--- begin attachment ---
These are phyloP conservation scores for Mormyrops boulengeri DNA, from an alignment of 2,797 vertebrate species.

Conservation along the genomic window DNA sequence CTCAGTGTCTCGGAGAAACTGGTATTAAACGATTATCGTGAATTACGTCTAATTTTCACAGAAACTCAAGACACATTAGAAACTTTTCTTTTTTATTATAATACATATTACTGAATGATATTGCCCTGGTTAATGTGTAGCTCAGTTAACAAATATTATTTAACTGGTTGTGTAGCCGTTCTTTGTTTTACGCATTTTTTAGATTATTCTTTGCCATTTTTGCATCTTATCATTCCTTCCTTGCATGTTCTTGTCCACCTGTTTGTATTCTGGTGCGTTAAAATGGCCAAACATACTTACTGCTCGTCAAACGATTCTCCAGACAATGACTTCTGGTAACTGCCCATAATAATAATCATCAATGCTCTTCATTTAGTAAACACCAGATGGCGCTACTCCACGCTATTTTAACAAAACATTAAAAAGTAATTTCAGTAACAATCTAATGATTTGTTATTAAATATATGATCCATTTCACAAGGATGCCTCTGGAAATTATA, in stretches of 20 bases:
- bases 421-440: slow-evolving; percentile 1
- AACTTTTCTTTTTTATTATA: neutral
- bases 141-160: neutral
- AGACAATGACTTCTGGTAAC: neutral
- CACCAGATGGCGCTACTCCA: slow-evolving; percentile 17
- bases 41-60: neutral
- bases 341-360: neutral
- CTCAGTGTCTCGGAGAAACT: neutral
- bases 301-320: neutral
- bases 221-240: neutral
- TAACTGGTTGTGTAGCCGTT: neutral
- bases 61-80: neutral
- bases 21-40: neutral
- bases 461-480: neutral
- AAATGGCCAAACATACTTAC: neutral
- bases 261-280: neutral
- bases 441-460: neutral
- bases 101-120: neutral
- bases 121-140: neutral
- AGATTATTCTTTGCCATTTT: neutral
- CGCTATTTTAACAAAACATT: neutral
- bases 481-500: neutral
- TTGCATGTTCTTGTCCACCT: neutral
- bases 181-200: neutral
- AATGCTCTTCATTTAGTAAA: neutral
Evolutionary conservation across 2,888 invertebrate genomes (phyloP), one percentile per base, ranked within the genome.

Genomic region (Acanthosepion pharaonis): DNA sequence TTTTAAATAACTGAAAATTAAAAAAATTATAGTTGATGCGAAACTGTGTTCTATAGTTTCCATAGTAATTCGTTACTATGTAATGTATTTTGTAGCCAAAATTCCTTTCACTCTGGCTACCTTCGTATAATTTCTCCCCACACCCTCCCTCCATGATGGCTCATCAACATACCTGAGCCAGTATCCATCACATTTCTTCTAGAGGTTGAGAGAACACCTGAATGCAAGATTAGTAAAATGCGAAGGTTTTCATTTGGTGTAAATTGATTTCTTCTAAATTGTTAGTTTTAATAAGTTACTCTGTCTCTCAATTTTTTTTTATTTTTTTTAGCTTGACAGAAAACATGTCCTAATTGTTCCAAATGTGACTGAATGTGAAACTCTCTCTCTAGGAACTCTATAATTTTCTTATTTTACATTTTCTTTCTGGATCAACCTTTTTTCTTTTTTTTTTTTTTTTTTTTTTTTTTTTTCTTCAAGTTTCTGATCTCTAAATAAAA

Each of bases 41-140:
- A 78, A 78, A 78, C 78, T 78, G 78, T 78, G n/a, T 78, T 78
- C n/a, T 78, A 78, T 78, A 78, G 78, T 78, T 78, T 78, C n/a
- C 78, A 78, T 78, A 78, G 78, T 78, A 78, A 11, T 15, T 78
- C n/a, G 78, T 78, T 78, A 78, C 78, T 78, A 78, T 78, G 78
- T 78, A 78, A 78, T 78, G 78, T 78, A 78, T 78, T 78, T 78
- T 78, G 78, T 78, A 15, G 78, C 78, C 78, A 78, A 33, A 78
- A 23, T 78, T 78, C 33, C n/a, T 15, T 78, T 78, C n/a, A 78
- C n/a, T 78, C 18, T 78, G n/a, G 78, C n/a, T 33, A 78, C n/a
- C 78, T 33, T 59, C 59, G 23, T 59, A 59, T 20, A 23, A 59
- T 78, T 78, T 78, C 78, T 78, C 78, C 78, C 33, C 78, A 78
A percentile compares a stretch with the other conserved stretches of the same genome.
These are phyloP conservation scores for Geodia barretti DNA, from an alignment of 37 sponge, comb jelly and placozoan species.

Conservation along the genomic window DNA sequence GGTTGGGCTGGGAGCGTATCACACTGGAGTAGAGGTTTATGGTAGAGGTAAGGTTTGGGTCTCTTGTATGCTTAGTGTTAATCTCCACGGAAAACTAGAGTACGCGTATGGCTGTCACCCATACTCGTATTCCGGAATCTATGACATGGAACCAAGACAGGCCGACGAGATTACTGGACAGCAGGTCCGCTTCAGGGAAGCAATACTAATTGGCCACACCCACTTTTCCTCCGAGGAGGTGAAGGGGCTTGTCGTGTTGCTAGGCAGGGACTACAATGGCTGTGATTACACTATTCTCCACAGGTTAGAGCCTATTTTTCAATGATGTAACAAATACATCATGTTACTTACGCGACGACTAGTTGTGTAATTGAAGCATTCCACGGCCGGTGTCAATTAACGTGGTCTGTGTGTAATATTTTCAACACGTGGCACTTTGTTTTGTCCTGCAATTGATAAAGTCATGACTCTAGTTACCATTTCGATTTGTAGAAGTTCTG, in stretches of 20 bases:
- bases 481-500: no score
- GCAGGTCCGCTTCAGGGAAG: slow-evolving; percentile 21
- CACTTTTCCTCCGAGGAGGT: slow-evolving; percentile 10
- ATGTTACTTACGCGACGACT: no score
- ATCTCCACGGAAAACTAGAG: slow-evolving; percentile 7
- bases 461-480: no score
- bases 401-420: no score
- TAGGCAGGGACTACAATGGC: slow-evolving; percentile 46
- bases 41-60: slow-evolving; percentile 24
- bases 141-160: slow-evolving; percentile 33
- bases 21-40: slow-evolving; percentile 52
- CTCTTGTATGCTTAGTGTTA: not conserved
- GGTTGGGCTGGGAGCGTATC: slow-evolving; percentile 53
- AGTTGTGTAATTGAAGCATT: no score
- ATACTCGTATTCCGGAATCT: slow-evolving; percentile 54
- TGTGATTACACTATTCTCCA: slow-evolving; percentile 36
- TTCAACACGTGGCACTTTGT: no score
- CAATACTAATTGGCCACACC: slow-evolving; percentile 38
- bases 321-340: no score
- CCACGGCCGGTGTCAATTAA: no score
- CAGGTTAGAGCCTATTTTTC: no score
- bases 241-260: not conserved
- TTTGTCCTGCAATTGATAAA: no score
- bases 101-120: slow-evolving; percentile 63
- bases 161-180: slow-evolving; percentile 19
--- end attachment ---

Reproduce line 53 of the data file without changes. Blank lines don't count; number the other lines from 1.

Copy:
- bases 141-160: slow-evolving; percentile 33